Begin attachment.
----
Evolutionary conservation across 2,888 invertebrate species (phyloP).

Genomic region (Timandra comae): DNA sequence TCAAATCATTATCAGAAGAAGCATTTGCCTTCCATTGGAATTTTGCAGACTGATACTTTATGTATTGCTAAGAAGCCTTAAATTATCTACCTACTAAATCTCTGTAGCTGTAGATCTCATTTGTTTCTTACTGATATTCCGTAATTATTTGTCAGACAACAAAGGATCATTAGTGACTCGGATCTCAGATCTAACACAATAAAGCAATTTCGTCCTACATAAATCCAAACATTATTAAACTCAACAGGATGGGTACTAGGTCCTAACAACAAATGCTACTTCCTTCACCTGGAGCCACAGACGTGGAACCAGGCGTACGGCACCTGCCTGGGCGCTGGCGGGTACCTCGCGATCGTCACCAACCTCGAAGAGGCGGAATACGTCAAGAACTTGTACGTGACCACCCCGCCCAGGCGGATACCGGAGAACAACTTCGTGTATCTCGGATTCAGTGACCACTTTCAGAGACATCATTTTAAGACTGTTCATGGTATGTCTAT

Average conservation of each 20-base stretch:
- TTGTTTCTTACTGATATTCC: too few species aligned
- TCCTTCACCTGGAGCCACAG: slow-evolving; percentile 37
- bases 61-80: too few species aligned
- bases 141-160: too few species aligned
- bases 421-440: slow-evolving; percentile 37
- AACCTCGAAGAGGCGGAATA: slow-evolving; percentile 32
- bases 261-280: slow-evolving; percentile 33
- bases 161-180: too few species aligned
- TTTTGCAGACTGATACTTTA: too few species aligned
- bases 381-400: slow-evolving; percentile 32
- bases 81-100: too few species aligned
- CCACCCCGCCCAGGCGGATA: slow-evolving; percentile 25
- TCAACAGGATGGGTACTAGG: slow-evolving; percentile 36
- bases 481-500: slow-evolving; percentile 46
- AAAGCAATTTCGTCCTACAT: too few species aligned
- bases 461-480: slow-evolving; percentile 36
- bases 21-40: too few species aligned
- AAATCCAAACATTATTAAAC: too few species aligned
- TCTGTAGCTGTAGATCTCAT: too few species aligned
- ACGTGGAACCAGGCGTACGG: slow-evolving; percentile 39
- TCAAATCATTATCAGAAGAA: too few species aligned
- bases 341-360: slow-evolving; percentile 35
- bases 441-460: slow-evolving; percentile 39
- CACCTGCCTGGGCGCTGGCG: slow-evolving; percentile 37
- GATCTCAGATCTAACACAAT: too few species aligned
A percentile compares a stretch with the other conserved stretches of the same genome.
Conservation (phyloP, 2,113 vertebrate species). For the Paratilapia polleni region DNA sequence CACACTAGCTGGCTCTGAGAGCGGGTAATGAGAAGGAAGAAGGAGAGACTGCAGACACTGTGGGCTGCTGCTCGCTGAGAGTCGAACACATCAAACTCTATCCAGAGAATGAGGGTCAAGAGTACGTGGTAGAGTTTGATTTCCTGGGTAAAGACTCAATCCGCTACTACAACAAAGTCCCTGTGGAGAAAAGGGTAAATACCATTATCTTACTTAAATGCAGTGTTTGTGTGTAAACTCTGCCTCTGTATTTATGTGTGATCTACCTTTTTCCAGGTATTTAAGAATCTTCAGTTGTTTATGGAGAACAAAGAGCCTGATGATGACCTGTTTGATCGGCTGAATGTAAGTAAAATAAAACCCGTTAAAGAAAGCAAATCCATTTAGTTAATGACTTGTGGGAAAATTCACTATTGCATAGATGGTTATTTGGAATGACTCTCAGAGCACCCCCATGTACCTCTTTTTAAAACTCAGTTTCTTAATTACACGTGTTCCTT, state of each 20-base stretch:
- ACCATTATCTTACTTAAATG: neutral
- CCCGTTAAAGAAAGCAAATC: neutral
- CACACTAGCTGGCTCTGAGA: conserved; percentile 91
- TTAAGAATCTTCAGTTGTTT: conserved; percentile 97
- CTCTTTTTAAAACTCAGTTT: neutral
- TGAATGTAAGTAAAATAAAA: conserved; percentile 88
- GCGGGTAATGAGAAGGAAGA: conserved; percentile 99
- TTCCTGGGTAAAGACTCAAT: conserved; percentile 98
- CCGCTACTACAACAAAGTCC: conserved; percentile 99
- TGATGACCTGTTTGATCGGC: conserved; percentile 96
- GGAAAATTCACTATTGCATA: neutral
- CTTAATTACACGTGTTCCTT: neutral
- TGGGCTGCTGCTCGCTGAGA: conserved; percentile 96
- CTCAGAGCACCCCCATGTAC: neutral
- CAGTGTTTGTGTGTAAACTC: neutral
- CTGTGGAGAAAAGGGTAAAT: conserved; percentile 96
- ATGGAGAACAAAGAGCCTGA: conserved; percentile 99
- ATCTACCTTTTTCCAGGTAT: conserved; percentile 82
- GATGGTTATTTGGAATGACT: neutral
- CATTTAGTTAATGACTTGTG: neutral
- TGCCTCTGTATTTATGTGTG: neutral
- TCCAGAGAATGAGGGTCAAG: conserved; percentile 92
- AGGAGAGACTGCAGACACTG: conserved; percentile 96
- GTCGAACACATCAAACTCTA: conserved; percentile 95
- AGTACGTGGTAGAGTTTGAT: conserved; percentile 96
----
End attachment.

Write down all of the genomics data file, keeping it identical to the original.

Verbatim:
Evolutionary conservation across 2,888 invertebrate species (phyloP).

Genomic region (Timandra comae): DNA sequence TCAAATCATTATCAGAAGAAGCATTTGCCTTCCATTGGAATTTTGCAGACTGATACTTTATGTATTGCTAAGAAGCCTTAAATTATCTACCTACTAAATCTCTGTAGCTGTAGATCTCATTTGTTTCTTACTGATATTCCGTAATTATTTGTCAGACAACAAAGGATCATTAGTGACTCGGATCTCAGATCTAACACAATAAAGCAATTTCGTCCTACATAAATCCAAACATTATTAAACTCAACAGGATGGGTACTAGGTCCTAACAACAAATGCTACTTCCTTCACCTGGAGCCACAGACGTGGAACCAGGCGTACGGCACCTGCCTGGGCGCTGGCGGGTACCTCGCGATCGTCACCAACCTCGAAGAGGCGGAATACGTCAAGAACTTGTACGTGACCACCCCGCCCAGGCGGATACCGGAGAACAACTTCGTGTATCTCGGATTCAGTGACCACTTTCAGAGACATCATTTTAAGACTGTTCATGGTATGTCTAT

Average conservation of each 20-base stretch:
- TTGTTTCTTACTGATATTCC: too few species aligned
- TCCTTCACCTGGAGCCACAG: slow-evolving; percentile 37
- bases 61-80: too few species aligned
- bases 141-160: too few species aligned
- bases 421-440: slow-evolving; percentile 37
- AACCTCGAAGAGGCGGAATA: slow-evolving; percentile 32
- bases 261-280: slow-evolving; percentile 33
- bases 161-180: too few species aligned
- TTTTGCAGACTGATACTTTA: too few species aligned
- bases 381-400: slow-evolving; percentile 32
- bases 81-100: too few species aligned
- CCACCCCGCCCAGGCGGATA: slow-evolving; percentile 25
- TCAACAGGATGGGTACTAGG: slow-evolving; percentile 36
- bases 481-500: slow-evolving; percentile 46
- AAAGCAATTTCGTCCTACAT: too few species aligned
- bases 461-480: slow-evolving; percentile 36
- bases 21-40: too few species aligned
- AAATCCAAACATTATTAAAC: too few species aligned
- TCTGTAGCTGTAGATCTCAT: too few species aligned
- ACGTGGAACCAGGCGTACGG: slow-evolving; percentile 39
- TCAAATCATTATCAGAAGAA: too few species aligned
- bases 341-360: slow-evolving; percentile 35
- bases 441-460: slow-evolving; percentile 39
- CACCTGCCTGGGCGCTGGCG: slow-evolving; percentile 37
- GATCTCAGATCTAACACAAT: too few species aligned
A percentile compares a stretch with the other conserved stretches of the same genome.
Conservation (phyloP, 2,113 vertebrate species). For the Paratilapia polleni region DNA sequence CACACTAGCTGGCTCTGAGAGCGGGTAATGAGAAGGAAGAAGGAGAGACTGCAGACACTGTGGGCTGCTGCTCGCTGAGAGTCGAACACATCAAACTCTATCCAGAGAATGAGGGTCAAGAGTACGTGGTAGAGTTTGATTTCCTGGGTAAAGACTCAATCCGCTACTACAACAAAGTCCCTGTGGAGAAAAGGGTAAATACCATTATCTTACTTAAATGCAGTGTTTGTGTGTAAACTCTGCCTCTGTATTTATGTGTGATCTACCTTTTTCCAGGTATTTAAGAATCTTCAGTTGTTTATGGAGAACAAAGAGCCTGATGATGACCTGTTTGATCGGCTGAATGTAAGTAAAATAAAACCCGTTAAAGAAAGCAAATCCATTTAGTTAATGACTTGTGGGAAAATTCACTATTGCATAGATGGTTATTTGGAATGACTCTCAGAGCACCCCCATGTACCTCTTTTTAAAACTCAGTTTCTTAATTACACGTGTTCCTT, state of each 20-base stretch:
- ACCATTATCTTACTTAAATG: neutral
- CCCGTTAAAGAAAGCAAATC: neutral
- CACACTAGCTGGCTCTGAGA: conserved; percentile 91
- TTAAGAATCTTCAGTTGTTT: conserved; percentile 97
- CTCTTTTTAAAACTCAGTTT: neutral
- TGAATGTAAGTAAAATAAAA: conserved; percentile 88
- GCGGGTAATGAGAAGGAAGA: conserved; percentile 99
- TTCCTGGGTAAAGACTCAAT: conserved; percentile 98
- CCGCTACTACAACAAAGTCC: conserved; percentile 99
- TGATGACCTGTTTGATCGGC: conserved; percentile 96
- GGAAAATTCACTATTGCATA: neutral
- CTTAATTACACGTGTTCCTT: neutral
- TGGGCTGCTGCTCGCTGAGA: conserved; percentile 96
- CTCAGAGCACCCCCATGTAC: neutral
- CAGTGTTTGTGTGTAAACTC: neutral
- CTGTGGAGAAAAGGGTAAAT: conserved; percentile 96
- ATGGAGAACAAAGAGCCTGA: conserved; percentile 99
- ATCTACCTTTTTCCAGGTAT: conserved; percentile 82
- GATGGTTATTTGGAATGACT: neutral
- CATTTAGTTAATGACTTGTG: neutral
- TGCCTCTGTATTTATGTGTG: neutral
- TCCAGAGAATGAGGGTCAAG: conserved; percentile 92
- AGGAGAGACTGCAGACACTG: conserved; percentile 96
- GTCGAACACATCAAACTCTA: conserved; percentile 95
- AGTACGTGGTAGAGTTTGAT: conserved; percentile 96